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2 2003). Although correspondence courses did not remain a popular form of distance learning, the instruction did fill a niche for its time. However, as technology progressed, distance learning went through tremendous changes. The once popular correspondence courses were gradually replaced with more innovative approaches to distance learning. These drastic change s in the distance leaning environment have required educators continually to seek more affordable and efficient ways of delivering high quality, interactive content to a diverse population. In the 20 th century the development of radio, television and othe r media resulted in many new distance learning opportunities that allowed distance learning to grow (Hanson, et al, 2003). Today distance learning may incorporate the following: (a) voice, such as interactive technologies of telephone, audio conferencing, and short wave radio, and passive audio tools such as tapes and radio; (b) video in the form of still images, film, video tape and real time moving images combined with audio conferencing; (c) data such as computer assisted instruction, computer managed in struction and computer mediated education; and (d) and print in the form of textbooks, study guides, workbooks, course syllabi and case studies (Willis, 2002). It is clear that distance learning encompasses all technologies and provides life long learning to all ages. Distance learning is used at all levels of education including Pre K through grade 12, higher education, home school education, continuing education, corporate training, military and government training, and telemedicine (U.S. Distance Learni ng Association, 2003). The U.S. Department of Educations National Center for Education Statistics released a new report titled Distance Education at Degree Granting Postsecondary Institutions: 2000 2001. The report states that more than half of the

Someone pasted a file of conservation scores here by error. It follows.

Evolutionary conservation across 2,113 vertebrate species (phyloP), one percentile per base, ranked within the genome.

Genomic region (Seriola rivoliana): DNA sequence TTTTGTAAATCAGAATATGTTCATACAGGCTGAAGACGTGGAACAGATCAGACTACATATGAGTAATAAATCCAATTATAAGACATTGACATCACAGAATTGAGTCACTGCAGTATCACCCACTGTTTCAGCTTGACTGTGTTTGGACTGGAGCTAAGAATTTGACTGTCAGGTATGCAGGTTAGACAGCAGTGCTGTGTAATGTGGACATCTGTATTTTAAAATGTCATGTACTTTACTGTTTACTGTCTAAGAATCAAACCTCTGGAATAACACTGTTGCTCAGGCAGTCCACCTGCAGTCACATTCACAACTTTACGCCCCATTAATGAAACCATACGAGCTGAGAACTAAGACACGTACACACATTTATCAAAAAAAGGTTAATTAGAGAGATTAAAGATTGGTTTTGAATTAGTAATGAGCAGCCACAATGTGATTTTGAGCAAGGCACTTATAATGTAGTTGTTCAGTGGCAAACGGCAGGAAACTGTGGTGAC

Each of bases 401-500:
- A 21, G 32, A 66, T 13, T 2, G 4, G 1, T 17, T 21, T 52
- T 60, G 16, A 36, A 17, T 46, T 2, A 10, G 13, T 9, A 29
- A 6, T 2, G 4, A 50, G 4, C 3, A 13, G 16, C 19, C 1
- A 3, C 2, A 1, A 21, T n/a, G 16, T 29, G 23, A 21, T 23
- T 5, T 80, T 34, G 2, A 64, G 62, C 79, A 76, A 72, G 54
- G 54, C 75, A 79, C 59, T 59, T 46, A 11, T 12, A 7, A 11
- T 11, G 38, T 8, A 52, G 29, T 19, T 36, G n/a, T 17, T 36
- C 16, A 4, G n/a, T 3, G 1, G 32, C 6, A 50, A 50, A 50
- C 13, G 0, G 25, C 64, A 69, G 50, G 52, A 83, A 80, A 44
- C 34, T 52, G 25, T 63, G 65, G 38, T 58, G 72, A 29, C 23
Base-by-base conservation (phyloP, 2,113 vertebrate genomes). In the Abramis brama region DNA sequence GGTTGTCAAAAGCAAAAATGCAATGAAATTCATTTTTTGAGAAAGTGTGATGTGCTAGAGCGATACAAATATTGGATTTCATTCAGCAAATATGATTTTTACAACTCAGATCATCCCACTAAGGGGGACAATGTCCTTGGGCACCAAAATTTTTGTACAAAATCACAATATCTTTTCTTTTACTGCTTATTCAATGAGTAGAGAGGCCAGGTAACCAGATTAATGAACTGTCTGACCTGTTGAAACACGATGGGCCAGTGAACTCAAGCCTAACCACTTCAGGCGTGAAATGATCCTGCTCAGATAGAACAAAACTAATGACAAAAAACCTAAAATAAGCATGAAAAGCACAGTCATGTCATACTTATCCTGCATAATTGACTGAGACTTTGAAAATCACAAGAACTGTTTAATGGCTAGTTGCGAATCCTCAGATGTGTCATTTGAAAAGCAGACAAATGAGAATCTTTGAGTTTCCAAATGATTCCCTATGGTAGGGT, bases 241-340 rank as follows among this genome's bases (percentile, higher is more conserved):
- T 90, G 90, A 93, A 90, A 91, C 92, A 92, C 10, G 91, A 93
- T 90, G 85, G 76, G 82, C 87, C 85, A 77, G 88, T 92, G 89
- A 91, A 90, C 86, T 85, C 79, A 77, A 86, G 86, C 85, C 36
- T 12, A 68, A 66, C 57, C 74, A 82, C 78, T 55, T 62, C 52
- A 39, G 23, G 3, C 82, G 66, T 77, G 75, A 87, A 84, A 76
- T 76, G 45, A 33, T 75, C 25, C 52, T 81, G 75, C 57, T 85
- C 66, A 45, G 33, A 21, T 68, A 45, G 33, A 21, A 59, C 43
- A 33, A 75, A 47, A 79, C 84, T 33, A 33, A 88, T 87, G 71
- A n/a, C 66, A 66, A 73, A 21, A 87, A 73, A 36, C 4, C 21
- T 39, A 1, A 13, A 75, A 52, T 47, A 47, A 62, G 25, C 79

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3 na tions two and four year institutions, representing 2,320 institutions, offered distance learning courses in 2001 2002, totaling approximately 3.1 million enrollments. Additionally, the study showed that public institutions were more likely than private institutions to offer distance education courses. Ninety percent of two year and 89 percent of four year public institutions offered distance learning courses. Private, two year institutions were considerably lower at 16 percent, and four year institutions at 40 percent ( Waits & Lewis 2003). The technological revolution and the fact that the population is getting older and adults are increasingly pursuing advanced degrees have been the driving force behind the unparalleled increase in the area of distanc e learning (Danesh, et al, 2003, ). According to the United States Distance Learning Association, the United States is faced with retraining 50 million American workers, corporate America is using distance learning, both internally and externally, for a ll as pects of training (USDL, 2003 ). Furthermore, a great deal of money is saved each year by using distance learning to train employees. Training in the distance learning environment has proven to be more effective and more efficient than training with t raditional methods (USDL, 2003 ). Distance learning is a perfect fit for the varying schedules of nontraditional students (Eskey, 2003); therefore, educators express optimism that distance learning will encourage more students to seek higher education (Dubo is, 2003, Working Connections Presentation). Over the past twenty years, the number of credits community college students enroll in each semester has declined. Responsibilities due to job and family commitments have resulted in students taking fewer credit hours each semester. At this pace, it takes approximately 12 years to complete a four year degree (Dubois, 2003,